The Museum of Modern Art announces Georgia O’Keeffe: To See Takes Time, the first exhibition to investigate the artist’s works on paper made in series. Using charcoal, watercolor, pastel, and graphite, she explored forms and phenomena—from abstract rhythms to nature’s cycles—across multiple examples.
Some of these sequences also gave rise to related paintings, which will be installed alongside these works on paper. On view in MoMA’s third-floor south galleries from April 9 through August 12, 2023, the exhibition reveals a lesser-known side of this artist, foregrounding O’Keeffe’s persistently modern process on paper.
Over 120 works created over more than four decades—including key examples from MoMA’s collection—demonstrate the ways in which O’Keeffe developed, repeated, and changed motifs that blur the boundary between observation and abstraction.
Seen together, these works demonstrate how drawing in series allowed O’Keeffe to revisit and rework subjects throughout her career, and reveal the thoughtful material choices behind her resplendent compositions.
The exhibition is organized by Samantha Friedman, Associate Curator, Department of Drawings and Prints, with Laura Neufeld, Associate Paper Conservator, The David Booth Conservation Department, and Emily Olek, Curatorial Assistant, Department of Drawings and Prints. Realized with the participation of the Georgia O’Keeffe Museum, Santa Fe.
Though MoMA’s 1946 Georgia O’Keeffe exhibition was its first retrospective of a woman artist, the Museum has not had an exhibition devoted to the artist since. This exhibition is the first to reunite drawings that are most often seen individually, in order to illuminate O’Keeffe’s innovative serial practice.In the formative years of 1915 to 1918, O’Keeffe made more works on paper than she would at any other time, producing her breakthrough series of charcoals and sequences in watercolor of abstract lines, organic landscapes, and nudes. While her practice turned increasingly toward canvas after this period, important series on paper reappeared—including flowers of the 1930s, portraits of the 1940s, and aerial views of the 1950s—all of which are included in this exhibition.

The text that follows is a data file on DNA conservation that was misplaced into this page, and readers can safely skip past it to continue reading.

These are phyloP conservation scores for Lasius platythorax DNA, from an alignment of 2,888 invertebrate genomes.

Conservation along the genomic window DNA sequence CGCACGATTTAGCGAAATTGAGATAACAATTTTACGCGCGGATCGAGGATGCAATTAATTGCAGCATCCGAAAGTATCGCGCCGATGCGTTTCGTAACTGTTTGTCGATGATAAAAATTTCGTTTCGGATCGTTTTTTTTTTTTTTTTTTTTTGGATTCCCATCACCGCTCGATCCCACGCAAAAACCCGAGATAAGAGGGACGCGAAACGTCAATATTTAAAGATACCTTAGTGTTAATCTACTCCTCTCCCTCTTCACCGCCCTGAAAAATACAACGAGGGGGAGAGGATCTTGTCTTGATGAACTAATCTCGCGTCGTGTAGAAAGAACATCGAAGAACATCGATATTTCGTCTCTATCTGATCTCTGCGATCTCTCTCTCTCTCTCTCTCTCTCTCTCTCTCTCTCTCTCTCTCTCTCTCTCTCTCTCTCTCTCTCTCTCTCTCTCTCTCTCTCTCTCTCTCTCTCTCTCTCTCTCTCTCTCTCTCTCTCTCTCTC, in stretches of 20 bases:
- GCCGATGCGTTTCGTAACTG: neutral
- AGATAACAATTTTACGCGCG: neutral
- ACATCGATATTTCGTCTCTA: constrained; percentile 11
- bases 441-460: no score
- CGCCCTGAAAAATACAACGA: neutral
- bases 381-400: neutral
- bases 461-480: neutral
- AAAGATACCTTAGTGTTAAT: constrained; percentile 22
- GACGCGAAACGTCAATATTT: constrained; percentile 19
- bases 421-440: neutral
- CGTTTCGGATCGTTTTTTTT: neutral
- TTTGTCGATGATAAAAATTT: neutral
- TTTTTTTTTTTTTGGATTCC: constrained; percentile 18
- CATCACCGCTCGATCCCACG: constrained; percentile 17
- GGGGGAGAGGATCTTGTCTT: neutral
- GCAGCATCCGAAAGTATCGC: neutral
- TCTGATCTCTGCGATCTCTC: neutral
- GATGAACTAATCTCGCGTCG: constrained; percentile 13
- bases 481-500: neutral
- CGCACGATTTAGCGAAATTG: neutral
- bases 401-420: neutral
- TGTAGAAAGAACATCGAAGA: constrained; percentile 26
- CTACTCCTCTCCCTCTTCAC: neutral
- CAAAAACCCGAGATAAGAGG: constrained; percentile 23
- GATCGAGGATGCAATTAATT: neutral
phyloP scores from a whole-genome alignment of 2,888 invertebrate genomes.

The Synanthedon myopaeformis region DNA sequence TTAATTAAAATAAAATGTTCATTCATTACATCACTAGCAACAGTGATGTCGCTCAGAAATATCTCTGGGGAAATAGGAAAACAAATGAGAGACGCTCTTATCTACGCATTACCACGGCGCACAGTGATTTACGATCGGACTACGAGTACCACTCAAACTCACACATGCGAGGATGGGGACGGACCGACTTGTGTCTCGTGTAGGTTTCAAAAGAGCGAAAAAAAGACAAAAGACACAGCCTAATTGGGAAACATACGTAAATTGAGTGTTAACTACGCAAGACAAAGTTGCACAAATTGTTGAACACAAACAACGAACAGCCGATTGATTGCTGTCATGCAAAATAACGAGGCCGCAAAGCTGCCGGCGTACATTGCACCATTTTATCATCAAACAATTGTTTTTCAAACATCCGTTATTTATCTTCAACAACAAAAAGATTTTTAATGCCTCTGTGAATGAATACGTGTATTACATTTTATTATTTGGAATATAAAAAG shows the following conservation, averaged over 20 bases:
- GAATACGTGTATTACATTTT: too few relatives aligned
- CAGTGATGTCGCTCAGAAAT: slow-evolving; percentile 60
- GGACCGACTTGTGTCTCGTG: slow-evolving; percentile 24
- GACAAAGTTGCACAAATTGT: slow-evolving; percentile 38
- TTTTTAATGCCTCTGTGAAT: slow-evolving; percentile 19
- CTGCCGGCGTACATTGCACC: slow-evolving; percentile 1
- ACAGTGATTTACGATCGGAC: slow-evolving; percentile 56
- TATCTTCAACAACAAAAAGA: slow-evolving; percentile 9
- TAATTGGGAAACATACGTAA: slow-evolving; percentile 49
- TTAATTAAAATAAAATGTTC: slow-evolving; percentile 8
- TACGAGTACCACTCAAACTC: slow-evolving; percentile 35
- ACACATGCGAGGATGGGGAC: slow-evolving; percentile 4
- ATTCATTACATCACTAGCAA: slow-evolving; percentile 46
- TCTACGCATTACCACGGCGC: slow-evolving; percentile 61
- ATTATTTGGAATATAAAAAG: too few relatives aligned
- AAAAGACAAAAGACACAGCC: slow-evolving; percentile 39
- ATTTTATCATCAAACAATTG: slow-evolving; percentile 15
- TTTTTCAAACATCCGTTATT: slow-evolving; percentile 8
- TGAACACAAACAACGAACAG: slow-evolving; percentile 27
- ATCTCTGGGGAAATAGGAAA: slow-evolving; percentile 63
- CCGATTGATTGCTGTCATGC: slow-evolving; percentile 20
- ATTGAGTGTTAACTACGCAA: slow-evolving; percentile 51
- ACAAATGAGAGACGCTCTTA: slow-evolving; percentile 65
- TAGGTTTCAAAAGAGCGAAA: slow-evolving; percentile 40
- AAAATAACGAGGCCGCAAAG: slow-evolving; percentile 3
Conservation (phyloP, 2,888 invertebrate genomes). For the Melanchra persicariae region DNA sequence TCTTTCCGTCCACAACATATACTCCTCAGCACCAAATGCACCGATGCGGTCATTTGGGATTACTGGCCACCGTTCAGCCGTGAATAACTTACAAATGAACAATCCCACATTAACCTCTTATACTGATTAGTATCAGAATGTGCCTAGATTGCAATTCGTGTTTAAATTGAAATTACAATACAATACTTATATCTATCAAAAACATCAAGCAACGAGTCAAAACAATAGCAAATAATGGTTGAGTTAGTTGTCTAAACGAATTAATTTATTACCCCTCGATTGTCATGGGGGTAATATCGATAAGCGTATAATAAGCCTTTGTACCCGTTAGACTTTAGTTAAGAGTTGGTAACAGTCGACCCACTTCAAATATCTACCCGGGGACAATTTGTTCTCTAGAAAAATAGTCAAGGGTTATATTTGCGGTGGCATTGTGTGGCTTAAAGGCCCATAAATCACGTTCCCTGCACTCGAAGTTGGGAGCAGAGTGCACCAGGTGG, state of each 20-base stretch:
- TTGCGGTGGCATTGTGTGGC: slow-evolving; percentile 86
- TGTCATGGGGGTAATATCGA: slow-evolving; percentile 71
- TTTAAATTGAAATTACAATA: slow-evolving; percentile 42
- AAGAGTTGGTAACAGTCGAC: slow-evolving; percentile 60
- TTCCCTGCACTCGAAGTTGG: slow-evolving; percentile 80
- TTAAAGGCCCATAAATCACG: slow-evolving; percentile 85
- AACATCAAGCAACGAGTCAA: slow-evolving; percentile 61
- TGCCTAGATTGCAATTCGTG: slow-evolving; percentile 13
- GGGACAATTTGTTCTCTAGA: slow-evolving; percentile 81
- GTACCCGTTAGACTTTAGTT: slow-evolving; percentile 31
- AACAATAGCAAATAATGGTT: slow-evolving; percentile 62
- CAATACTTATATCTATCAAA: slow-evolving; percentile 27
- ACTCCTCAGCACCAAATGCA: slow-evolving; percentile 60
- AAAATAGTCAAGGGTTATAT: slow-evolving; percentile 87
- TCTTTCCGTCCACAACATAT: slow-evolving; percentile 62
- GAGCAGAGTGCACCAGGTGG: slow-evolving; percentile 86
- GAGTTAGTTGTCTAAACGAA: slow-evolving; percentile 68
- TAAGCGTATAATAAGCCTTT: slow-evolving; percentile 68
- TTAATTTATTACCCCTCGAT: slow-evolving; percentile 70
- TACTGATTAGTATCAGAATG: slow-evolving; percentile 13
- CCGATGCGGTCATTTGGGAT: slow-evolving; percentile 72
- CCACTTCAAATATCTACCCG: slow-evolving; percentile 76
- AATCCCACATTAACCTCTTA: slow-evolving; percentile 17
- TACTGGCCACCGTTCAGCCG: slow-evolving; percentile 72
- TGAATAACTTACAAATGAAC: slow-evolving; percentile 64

“O’Keeffe’s works on paper are the perfect expression of her belief that ‘to see takes time,’”
says associate curator Samantha Friedman. “She recognized the necessity of slowing down for her own vision, and,in turn, her sequences of drawings invite us to take time in looking.”
Among the key works in the exhibition is the early charcoal No. 8 –Special (Drawing No. 8)(1916).
O’Keeffe called some of her works “specials,” indicating her belief in their success; this drawing features a spiraling composition that would recur throughout the artist’s decades-long career. She once noted of this work,
“I have made this drawing several times—never remembering that I had made it before—and not knowing where the idea came from,”
emphasizing the seriality of her practice.
Another highlight of the exhibition will be the first reunion of all eight watercolors in the Evening Star series (1917), whose luminous palette reflects O’Keeffe’s response to a Texas sky.
Together, these works express how the artist’s development of an idea across multiple sheets mirrors the shifting forms and movement of nature itself. Tracing the course of a dramatic sunset, O’Keeffe transitions from discrete bands of color separated by areas of blank paper to fully bled areas of liquid pigment.Drawing X (1959), made the year O’Keeffe took a three-month trip around the world, was inspired by the views of the landscape she witnessed from a plane.
One in a series of such charcoals that also led to subjectively colored paintings, this work offers a key example of the complex and subtle relationship between representation and abstraction within the artist’s project.
Georgia O’Keeffe: To See Takes Time is on view until August 12, 2023 at The Museum of Modern Art located at 11 West 53rd Street in New York City.
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